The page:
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Short-Termism

Volume 176: debated on Wednesday 18 July 1990

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1.

To ask the Secretary of State for Trade and Industry whether he intends to make any proposals to counter short-termism in British industry.

The Secretary of State for Trade and Industry and President of the Board of Trade
(Mr. Peter Lilley)

Like my right hon. predecessor, to whom I pay tribute, I recognise the importance of this issue. Companies' ability to invest for the long term is a function of their profitability. The profitability of British industry has returned of late to the highest level for 20 years and business investment has consequently reached record levels.

Can the Minister tell the House that on his appointment he was able to convey to the Prime Minister the magnitude of his task in repairing the damage that has been done to British industry because of short-termism? Does he recognise that it is also a malady which appertains to his own job? Can he again assure the House of his long-term commitment to industry?

I have a long-term commitment to industry—have no fear—although I understand that the time customarily spent in this Department is shorter rather than longer. I shall certainly do all in my power to ensure that British industry continues to be profitable and therefore remains in a position to invest for the long term, as it has increasingly done under the Government.

I congratulate my right hon. Friend on his appointment to this important job. Will he consider whether short-termism is largely due to the fact that because of our tax system too much of British savings is channeled to institutions whose fund managers are subject to short-term pressures? Is not the solution to encourage individuals to save more directly in United Kingdom industry?

I am grateful to my hon. Friend. I am sure that he has hit upon an important point which lies behind some of the measures that we have taken in recent years to encourage direct individual saving in industry. Companies benefit from and welcome a large mass of individual direct shareholders and we are glad that there are now 11 million direct shareholders in British industry.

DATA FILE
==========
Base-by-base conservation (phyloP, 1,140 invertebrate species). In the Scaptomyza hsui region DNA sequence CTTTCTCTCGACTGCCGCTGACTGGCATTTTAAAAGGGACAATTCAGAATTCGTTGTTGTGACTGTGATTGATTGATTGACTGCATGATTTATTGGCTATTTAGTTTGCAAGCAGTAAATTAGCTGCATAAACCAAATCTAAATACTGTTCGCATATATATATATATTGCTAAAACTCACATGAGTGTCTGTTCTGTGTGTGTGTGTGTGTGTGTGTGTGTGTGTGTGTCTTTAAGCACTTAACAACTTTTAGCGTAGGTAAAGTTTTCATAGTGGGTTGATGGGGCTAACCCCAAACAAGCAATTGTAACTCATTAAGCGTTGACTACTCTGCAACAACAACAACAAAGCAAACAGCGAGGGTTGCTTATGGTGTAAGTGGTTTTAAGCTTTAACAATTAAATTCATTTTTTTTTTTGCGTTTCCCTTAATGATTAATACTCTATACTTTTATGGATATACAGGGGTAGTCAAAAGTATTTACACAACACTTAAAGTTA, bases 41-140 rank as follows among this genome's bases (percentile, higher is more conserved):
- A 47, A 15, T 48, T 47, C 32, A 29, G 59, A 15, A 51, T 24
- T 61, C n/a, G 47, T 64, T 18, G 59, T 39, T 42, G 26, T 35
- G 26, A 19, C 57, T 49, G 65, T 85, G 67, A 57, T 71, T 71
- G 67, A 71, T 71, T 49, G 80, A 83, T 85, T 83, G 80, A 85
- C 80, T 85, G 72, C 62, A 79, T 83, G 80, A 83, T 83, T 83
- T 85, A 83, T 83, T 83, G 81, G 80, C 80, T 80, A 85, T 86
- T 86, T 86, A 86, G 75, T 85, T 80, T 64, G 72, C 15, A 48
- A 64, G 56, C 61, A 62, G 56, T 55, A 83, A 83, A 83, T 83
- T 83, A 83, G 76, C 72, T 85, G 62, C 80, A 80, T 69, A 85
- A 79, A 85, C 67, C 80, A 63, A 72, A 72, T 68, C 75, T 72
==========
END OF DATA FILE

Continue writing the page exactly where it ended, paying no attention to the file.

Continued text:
I welcome the Secretary of State to his new post. On countering short-termism, as the right hon. Gentleman has moved from the Treasury, does he agree with the Chancellor on economic and monetary union that

"we are all committed to this goal",
or does he agree with his predecessor, who said in his resignation letter that
"economic and monetary union … would be a disaster"?
Does he agree with the Chancellor—[nterruption.] This is about the long-term future of British industry—

Order. I am no great expert on economic matters, but surely the question relates to short-termism.

On the question of the long-term view for this country and for industry, does the Secretary of State agree with the Chancellor that the hard ecu is one possible route to a single currency, or does he hold to the view that a single currency without a single European Government is almost inconceivable—[Interruption.]

I am grateful to the hon. Gentleman for his kind remarks, and I am glad to find myself opposite him again. It should be no surprise to him that I entirely endorse the position of my right hon. Friend the Chancellor, and indeed the whole Government, on the issue of the hard ecu and EMU. That should be no surprise as, until a few hours ago, I had some responsibility under the Chancellor for that policy.